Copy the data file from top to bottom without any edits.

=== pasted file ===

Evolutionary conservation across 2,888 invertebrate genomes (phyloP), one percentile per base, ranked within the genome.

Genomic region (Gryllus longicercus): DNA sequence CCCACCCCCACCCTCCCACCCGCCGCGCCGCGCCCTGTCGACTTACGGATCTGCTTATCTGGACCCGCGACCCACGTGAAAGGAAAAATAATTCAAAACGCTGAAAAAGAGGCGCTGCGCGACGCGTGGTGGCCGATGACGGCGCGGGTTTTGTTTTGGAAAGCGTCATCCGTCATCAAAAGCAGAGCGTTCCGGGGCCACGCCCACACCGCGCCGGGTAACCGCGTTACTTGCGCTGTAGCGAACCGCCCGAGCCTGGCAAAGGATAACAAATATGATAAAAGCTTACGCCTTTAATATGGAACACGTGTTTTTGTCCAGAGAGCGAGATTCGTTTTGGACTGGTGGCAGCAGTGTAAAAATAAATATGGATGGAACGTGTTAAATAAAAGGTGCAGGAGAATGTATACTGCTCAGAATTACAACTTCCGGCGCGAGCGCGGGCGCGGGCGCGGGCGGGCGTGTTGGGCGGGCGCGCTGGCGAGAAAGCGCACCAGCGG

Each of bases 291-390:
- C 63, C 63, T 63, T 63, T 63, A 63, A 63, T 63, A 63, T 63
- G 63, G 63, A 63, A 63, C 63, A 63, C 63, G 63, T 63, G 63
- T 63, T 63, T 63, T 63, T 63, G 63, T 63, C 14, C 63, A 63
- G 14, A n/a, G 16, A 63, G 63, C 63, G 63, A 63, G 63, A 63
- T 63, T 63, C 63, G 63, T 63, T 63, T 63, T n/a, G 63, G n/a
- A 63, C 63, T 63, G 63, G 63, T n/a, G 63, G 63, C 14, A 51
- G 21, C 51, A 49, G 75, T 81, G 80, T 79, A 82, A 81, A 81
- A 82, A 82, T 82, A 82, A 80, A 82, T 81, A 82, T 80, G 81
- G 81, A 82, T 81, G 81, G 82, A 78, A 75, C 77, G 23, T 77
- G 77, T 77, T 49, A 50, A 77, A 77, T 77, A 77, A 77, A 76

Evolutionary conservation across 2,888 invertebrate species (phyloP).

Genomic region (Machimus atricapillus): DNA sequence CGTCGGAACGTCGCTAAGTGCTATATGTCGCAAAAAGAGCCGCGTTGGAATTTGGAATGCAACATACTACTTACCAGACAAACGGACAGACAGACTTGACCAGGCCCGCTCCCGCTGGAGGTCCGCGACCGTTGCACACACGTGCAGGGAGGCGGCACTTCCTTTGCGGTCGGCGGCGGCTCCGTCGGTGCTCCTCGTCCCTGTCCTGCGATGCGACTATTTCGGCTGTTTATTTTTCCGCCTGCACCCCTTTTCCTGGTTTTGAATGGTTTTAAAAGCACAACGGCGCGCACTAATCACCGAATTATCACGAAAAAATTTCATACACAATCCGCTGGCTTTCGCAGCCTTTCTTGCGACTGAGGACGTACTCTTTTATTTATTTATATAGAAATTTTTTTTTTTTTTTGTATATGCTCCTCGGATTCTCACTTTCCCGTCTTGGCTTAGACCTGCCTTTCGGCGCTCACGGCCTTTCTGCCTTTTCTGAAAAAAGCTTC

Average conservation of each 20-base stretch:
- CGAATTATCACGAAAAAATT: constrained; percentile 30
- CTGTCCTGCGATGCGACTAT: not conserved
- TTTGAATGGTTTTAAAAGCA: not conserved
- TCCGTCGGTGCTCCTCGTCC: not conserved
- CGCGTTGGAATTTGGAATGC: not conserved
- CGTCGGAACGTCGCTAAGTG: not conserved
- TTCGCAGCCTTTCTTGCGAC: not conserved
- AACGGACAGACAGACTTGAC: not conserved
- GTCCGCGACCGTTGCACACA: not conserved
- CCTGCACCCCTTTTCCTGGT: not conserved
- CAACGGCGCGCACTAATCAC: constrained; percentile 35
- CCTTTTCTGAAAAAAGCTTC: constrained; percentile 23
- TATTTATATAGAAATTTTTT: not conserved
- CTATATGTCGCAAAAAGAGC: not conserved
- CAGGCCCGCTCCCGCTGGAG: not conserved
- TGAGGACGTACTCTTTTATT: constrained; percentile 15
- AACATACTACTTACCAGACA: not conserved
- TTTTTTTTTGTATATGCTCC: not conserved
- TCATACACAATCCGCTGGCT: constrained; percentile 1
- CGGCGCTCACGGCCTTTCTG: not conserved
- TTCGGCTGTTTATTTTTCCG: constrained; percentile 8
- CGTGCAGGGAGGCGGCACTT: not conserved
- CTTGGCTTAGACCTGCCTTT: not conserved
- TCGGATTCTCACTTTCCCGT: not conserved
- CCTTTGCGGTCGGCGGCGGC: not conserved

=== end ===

Evolutionary conservation across 2,888 invertebrate genomes (phyloP), one percentile per base, ranked within the genome.

Genomic region (Gryllus longicercus): DNA sequence CCCACCCCCACCCTCCCACCCGCCGCGCCGCGCCCTGTCGACTTACGGATCTGCTTATCTGGACCCGCGACCCACGTGAAAGGAAAAATAATTCAAAACGCTGAAAAAGAGGCGCTGCGCGACGCGTGGTGGCCGATGACGGCGCGGGTTTTGTTTTGGAAAGCGTCATCCGTCATCAAAAGCAGAGCGTTCCGGGGCCACGCCCACACCGCGCCGGGTAACCGCGTTACTTGCGCTGTAGCGAACCGCCCGAGCCTGGCAAAGGATAACAAATATGATAAAAGCTTACGCCTTTAATATGGAACACGTGTTTTTGTCCAGAGAGCGAGATTCGTTTTGGACTGGTGGCAGCAGTGTAAAAATAAATATGGATGGAACGTGTTAAATAAAAGGTGCAGGAGAATGTATACTGCTCAGAATTACAACTTCCGGCGCGAGCGCGGGCGCGGGCGCGGGCGGGCGTGTTGGGCGGGCGCGCTGGCGAGAAAGCGCACCAGCGG

Each of bases 291-390:
- C 63, C 63, T 63, T 63, T 63, A 63, A 63, T 63, A 63, T 63
- G 63, G 63, A 63, A 63, C 63, A 63, C 63, G 63, T 63, G 63
- T 63, T 63, T 63, T 63, T 63, G 63, T 63, C 14, C 63, A 63
- G 14, A n/a, G 16, A 63, G 63, C 63, G 63, A 63, G 63, A 63
- T 63, T 63, C 63, G 63, T 63, T 63, T 63, T n/a, G 63, G n/a
- A 63, C 63, T 63, G 63, G 63, T n/a, G 63, G 63, C 14, A 51
- G 21, C 51, A 49, G 75, T 81, G 80, T 79, A 82, A 81, A 81
- A 82, A 82, T 82, A 82, A 80, A 82, T 81, A 82, T 80, G 81
- G 81, A 82, T 81, G 81, G 82, A 78, A 75, C 77, G 23, T 77
- G 77, T 77, T 49, A 50, A 77, A 77, T 77, A 77, A 77, A 76

Evolutionary conservation across 2,888 invertebrate species (phyloP).

Genomic region (Machimus atricapillus): DNA sequence CGTCGGAACGTCGCTAAGTGCTATATGTCGCAAAAAGAGCCGCGTTGGAATTTGGAATGCAACATACTACTTACCAGACAAACGGACAGACAGACTTGACCAGGCCCGCTCCCGCTGGAGGTCCGCGACCGTTGCACACACGTGCAGGGAGGCGGCACTTCCTTTGCGGTCGGCGGCGGCTCCGTCGGTGCTCCTCGTCCCTGTCCTGCGATGCGACTATTTCGGCTGTTTATTTTTCCGCCTGCACCCCTTTTCCTGGTTTTGAATGGTTTTAAAAGCACAACGGCGCGCACTAATCACCGAATTATCACGAAAAAATTTCATACACAATCCGCTGGCTTTCGCAGCCTTTCTTGCGACTGAGGACGTACTCTTTTATTTATTTATATAGAAATTTTTTTTTTTTTTTGTATATGCTCCTCGGATTCTCACTTTCCCGTCTTGGCTTAGACCTGCCTTTCGGCGCTCACGGCCTTTCTGCCTTTTCTGAAAAAAGCTTC

Average conservation of each 20-base stretch:
- CGAATTATCACGAAAAAATT: constrained; percentile 30
- CTGTCCTGCGATGCGACTAT: not conserved
- TTTGAATGGTTTTAAAAGCA: not conserved
- TCCGTCGGTGCTCCTCGTCC: not conserved
- CGCGTTGGAATTTGGAATGC: not conserved
- CGTCGGAACGTCGCTAAGTG: not conserved
- TTCGCAGCCTTTCTTGCGAC: not conserved
- AACGGACAGACAGACTTGAC: not conserved
- GTCCGCGACCGTTGCACACA: not conserved
- CCTGCACCCCTTTTCCTGGT: not conserved
- CAACGGCGCGCACTAATCAC: constrained; percentile 35
- CCTTTTCTGAAAAAAGCTTC: constrained; percentile 23
- TATTTATATAGAAATTTTTT: not conserved
- CTATATGTCGCAAAAAGAGC: not conserved
- CAGGCCCGCTCCCGCTGGAG: not conserved
- TGAGGACGTACTCTTTTATT: constrained; percentile 15
- AACATACTACTTACCAGACA: not conserved
- TTTTTTTTTGTATATGCTCC: not conserved
- TCATACACAATCCGCTGGCT: constrained; percentile 1
- CGGCGCTCACGGCCTTTCTG: not conserved
- TTCGGCTGTTTATTTTTCCG: constrained; percentile 8
- CGTGCAGGGAGGCGGCACTT: not conserved
- CTTGGCTTAGACCTGCCTTT: not conserved
- TCGGATTCTCACTTTCCCGT: not conserved
- CCTTTGCGGTCGGCGGCGGC: not conserved